As student’s across MCPS begin their spring break, many juniors, seniors, and maybe some sophomores and freshmen will start what is affectionately termed the AP crunch. AP courses are opportunities for students to get a head start on challenging, college-level courses.
In past years, the majority of AP examinees were mostly juniors and seniors. However, more and more freshmen and sophomores are who joined the troop. For example, at Wootton High School, many freshmen start the AP program with one AP course: AP NSL.
Claire Chen, a Wootton freshmen, believes that “many parents are aware of the intense academic competition, especially in our area.” Thus, they push their children to register for multiple exams. As a student myself, I have often seen peers who will take an AP exam without taking the course, in hopes of making a more attractive application for prospective colleges.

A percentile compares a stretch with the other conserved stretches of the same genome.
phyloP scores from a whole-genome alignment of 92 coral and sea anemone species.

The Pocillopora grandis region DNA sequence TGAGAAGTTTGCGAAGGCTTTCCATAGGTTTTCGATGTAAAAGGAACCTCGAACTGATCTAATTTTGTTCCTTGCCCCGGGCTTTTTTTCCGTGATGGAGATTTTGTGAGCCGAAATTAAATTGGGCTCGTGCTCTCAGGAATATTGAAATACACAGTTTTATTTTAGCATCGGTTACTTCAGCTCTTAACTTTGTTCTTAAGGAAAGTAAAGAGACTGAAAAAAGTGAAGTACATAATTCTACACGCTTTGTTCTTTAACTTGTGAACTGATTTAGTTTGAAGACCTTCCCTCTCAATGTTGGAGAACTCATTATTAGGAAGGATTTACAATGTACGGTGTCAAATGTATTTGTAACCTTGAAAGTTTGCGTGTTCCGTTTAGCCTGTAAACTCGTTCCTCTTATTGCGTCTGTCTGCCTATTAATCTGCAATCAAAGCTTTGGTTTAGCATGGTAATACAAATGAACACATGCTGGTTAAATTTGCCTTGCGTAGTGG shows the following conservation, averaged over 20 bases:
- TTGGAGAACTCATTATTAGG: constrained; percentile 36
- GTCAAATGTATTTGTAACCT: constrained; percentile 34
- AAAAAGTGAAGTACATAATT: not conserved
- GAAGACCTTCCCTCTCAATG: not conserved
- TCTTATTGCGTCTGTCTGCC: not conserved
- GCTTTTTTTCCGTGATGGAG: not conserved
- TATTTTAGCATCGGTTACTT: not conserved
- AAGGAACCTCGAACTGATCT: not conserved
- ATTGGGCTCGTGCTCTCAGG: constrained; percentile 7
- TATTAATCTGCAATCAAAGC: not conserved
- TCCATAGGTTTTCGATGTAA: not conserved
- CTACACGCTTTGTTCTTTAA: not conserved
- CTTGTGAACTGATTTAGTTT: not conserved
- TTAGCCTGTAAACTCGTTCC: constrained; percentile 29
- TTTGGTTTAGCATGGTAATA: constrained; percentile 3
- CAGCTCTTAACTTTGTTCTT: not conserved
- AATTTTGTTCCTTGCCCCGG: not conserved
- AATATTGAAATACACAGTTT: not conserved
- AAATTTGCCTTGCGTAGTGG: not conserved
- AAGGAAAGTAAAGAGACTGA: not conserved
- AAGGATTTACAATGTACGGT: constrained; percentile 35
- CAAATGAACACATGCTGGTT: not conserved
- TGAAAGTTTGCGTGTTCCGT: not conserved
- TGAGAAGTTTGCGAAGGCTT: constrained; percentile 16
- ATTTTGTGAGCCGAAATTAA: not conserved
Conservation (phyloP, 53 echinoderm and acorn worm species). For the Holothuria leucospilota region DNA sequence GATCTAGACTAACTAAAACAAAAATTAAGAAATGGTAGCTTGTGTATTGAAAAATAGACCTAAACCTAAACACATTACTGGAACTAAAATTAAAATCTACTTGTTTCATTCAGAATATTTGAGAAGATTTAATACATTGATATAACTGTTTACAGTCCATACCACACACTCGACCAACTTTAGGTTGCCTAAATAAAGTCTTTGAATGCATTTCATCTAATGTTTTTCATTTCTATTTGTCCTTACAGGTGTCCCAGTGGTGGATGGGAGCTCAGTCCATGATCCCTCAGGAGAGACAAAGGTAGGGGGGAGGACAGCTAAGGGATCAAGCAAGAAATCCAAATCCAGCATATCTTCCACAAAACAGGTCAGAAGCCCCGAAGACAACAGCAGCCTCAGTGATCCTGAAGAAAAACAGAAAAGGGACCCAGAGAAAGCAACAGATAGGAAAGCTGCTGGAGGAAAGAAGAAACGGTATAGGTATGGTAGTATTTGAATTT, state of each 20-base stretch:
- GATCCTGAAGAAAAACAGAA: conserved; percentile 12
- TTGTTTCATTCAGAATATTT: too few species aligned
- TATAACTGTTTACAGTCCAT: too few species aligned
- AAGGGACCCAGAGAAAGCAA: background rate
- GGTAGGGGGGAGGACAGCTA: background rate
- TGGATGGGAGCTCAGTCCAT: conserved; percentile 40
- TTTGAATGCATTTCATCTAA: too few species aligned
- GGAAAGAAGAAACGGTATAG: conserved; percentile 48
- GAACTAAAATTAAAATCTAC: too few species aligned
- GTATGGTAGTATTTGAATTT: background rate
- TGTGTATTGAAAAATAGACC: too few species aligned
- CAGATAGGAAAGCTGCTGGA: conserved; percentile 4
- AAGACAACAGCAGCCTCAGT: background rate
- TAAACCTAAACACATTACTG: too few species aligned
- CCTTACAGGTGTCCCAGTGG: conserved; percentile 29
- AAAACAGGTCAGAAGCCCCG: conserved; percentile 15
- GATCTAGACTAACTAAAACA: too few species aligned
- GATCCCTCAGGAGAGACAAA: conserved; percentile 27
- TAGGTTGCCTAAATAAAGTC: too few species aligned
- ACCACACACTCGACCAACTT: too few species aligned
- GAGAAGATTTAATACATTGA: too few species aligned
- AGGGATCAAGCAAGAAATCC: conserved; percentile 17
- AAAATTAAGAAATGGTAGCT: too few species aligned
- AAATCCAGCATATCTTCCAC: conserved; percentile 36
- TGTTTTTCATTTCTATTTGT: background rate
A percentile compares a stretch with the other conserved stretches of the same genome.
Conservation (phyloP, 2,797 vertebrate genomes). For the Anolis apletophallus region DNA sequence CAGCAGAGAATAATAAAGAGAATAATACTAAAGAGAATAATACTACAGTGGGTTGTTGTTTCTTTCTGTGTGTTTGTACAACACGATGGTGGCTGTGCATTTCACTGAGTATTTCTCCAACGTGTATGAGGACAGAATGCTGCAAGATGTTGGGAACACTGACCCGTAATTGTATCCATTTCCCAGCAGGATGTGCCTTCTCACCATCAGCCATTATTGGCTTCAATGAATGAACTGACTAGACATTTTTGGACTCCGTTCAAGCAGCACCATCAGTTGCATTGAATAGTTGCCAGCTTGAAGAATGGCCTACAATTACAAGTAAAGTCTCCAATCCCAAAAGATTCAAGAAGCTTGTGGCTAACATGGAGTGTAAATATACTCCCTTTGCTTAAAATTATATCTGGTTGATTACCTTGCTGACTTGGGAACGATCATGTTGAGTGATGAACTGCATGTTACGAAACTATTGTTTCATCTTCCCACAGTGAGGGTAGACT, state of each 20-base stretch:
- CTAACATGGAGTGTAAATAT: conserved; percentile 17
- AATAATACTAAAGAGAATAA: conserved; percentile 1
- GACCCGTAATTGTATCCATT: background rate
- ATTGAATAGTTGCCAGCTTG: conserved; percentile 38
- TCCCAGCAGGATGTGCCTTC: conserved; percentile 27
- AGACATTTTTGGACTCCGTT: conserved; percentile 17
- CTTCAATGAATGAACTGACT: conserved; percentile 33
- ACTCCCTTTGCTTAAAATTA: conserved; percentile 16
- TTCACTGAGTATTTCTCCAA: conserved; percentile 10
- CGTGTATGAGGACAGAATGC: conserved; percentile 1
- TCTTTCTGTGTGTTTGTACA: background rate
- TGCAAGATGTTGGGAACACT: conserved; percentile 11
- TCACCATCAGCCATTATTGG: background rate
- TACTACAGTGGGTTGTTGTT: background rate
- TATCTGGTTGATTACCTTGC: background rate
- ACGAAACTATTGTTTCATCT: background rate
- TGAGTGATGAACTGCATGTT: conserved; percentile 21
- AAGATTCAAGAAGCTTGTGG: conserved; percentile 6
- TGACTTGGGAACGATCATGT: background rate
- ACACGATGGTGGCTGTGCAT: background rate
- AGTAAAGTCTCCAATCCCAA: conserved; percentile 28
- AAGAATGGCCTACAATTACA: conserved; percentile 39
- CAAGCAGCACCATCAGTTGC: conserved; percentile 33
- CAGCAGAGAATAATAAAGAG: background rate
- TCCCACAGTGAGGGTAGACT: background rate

Different schools have different deadlines for signing up; most charge late fees for late applications. While signing up and writing up the check looked easy, the studying may not be a walk in the ball park. When asked if stressed about AP exams, freshman Mimi Li replied with; “Yes…but I don’t want to spend my spring break studying for it either…”
To prepare for the advent of exam season, students have organized programs amongst themselves. At Richard Montgomery High School, many teachers have offered lunch AP review sessions.
If you do plan on self-studying for AP exams, here’s a site that can help guide you in purchasing review books and other studying materials for different subjects: http://www.apreviewbooks.com/